Wednesday, September 30, 2009

Plants for wet clay: Prairie Dock

Planted as small plugs three years ago, the Prairie Dock (Silphium terebinthinaceum - now how do you pronounce that?) put up flowers this year. But that's an understatement. The buds are small round buttons like green peony buds, the flowers are pretty yellow disks, but the real feature, or I should say features, of this plant are the tall flowering panicles (eight to ten feet or more) and the huge leaves (think 18 inches long and 10 inches wide), which emerge in spring. These photos were taken in the first week of September. I almost prefer the seed heads to flowers.


  1. Lovely. I think wet clay is probably the most difficult of all to succeed with. In fall I selectively leave seed pods to overwinter in the garden depending on how well they hold up to wet snow. You?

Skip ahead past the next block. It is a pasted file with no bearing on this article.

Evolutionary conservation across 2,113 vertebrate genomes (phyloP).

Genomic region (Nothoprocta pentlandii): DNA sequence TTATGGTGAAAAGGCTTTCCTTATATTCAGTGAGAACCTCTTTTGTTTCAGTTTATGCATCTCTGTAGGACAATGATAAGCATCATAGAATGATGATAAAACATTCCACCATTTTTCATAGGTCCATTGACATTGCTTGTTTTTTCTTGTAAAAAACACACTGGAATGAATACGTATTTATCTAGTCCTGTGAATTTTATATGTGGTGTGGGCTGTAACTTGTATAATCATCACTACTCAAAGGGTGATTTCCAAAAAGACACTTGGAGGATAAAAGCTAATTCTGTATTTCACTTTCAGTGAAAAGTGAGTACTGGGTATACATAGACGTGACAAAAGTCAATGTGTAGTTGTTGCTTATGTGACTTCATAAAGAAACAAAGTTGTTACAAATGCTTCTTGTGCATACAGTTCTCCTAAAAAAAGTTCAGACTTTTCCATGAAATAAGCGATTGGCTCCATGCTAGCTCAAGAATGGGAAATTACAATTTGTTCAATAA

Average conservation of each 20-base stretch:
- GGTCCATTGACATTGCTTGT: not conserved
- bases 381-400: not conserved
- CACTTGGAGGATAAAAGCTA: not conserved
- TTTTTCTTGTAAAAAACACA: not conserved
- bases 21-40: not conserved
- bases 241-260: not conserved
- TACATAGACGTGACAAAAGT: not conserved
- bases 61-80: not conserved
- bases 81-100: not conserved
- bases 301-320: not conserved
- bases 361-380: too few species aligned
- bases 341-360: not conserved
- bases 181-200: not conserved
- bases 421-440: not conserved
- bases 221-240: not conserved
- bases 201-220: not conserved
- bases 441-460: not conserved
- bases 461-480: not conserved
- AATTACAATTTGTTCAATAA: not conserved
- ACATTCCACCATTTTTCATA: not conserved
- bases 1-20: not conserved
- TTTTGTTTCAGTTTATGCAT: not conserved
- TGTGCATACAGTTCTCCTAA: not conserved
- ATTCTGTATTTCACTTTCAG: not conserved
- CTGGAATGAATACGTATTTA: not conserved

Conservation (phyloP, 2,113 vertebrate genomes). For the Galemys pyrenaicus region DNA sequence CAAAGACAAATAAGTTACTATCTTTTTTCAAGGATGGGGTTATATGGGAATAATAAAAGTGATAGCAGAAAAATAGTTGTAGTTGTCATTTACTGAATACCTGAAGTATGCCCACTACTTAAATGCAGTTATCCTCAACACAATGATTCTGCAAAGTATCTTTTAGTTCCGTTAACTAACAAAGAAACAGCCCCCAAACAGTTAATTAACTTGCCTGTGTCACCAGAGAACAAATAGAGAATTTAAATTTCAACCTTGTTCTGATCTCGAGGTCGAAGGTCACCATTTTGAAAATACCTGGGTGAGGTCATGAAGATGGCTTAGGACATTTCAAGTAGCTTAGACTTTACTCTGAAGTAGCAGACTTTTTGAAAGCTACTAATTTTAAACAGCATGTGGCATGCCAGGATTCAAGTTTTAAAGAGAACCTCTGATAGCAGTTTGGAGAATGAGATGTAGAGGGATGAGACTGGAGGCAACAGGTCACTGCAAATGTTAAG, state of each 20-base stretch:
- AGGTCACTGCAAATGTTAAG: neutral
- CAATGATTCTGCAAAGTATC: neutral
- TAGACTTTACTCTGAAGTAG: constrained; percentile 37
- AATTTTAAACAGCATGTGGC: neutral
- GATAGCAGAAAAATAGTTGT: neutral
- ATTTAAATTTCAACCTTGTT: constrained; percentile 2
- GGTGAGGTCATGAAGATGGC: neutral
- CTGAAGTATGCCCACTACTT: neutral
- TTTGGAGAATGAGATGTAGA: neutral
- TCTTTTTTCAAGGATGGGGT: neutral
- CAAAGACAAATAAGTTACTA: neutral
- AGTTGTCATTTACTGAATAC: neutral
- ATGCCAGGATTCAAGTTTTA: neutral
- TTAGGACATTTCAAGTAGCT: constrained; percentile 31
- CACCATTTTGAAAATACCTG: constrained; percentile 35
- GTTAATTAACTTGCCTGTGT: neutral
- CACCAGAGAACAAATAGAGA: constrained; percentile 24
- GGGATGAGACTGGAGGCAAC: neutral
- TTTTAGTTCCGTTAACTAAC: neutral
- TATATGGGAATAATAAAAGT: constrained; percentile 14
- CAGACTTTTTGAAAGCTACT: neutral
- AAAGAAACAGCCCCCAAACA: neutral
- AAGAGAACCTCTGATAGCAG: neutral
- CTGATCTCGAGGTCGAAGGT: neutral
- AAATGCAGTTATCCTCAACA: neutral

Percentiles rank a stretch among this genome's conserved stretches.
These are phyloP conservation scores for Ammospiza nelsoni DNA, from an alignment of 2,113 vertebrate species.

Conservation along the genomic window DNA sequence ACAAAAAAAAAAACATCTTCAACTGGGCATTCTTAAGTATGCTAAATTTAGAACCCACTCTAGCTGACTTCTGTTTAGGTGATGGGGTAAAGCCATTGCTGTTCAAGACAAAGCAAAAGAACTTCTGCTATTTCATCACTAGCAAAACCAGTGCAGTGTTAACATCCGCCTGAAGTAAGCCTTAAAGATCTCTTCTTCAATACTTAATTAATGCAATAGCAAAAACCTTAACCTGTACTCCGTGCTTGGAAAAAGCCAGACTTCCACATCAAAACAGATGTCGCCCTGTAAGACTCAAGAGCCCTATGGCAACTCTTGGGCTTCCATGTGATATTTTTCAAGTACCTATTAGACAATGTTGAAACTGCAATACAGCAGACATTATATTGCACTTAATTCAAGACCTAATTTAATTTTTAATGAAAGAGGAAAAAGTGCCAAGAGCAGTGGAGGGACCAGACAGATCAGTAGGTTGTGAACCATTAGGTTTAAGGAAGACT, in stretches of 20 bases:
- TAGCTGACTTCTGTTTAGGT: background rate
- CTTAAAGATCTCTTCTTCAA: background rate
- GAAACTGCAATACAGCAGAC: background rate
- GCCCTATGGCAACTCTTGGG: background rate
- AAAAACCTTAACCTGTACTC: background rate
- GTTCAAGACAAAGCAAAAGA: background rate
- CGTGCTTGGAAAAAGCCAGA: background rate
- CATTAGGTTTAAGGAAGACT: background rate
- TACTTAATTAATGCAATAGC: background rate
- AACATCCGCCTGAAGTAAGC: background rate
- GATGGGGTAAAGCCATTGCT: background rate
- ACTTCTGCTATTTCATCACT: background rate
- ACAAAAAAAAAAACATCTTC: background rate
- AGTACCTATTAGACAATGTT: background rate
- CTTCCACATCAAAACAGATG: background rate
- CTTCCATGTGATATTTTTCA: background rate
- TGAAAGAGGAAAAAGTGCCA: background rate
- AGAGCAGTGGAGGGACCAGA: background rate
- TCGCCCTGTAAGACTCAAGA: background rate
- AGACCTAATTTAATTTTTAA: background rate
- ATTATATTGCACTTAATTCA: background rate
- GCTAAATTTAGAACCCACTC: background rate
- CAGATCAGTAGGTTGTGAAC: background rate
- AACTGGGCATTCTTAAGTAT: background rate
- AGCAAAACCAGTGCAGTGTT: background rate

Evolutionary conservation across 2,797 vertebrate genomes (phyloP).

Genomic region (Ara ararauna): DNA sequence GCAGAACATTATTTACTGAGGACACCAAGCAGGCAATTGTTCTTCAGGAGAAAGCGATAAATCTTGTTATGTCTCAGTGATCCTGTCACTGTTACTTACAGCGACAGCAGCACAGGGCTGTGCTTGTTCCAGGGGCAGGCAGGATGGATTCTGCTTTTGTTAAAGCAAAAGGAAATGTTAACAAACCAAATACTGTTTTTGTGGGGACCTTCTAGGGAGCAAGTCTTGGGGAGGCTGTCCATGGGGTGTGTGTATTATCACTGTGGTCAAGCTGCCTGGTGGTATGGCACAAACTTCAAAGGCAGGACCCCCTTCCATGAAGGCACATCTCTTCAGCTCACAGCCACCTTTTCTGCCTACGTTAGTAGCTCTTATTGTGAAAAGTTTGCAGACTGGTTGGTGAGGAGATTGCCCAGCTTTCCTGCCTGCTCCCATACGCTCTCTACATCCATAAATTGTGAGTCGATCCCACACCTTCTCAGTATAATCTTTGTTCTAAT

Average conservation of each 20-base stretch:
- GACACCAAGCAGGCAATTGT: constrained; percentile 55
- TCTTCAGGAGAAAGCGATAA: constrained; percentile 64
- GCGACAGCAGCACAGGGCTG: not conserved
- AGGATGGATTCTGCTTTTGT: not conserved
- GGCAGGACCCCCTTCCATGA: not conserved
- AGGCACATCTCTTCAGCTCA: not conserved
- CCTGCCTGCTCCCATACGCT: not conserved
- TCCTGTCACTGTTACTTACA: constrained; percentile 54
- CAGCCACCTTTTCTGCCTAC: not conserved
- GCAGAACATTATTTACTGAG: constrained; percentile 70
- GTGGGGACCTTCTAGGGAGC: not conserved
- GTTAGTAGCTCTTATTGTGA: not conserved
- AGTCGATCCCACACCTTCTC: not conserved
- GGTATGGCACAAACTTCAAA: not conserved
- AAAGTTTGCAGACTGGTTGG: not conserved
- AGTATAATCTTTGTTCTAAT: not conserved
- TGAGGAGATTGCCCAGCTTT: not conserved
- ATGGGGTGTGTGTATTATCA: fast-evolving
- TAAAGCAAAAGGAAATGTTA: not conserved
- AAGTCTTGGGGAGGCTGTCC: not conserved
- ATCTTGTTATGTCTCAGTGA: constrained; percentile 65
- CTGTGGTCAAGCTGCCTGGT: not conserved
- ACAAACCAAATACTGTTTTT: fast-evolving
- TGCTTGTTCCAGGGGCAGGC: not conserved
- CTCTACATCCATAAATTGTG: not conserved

2. Wet clay, especially my very wet clay, with a water table at the surface throughout winter, is certainly a challenge. I'm still experimenting with plants to discover what thrives. The winners are mostly highly competitive plants, though the heavy clay does tend to tame them. I too keep the grasses and seed pods through winter, cutting and burning in March.



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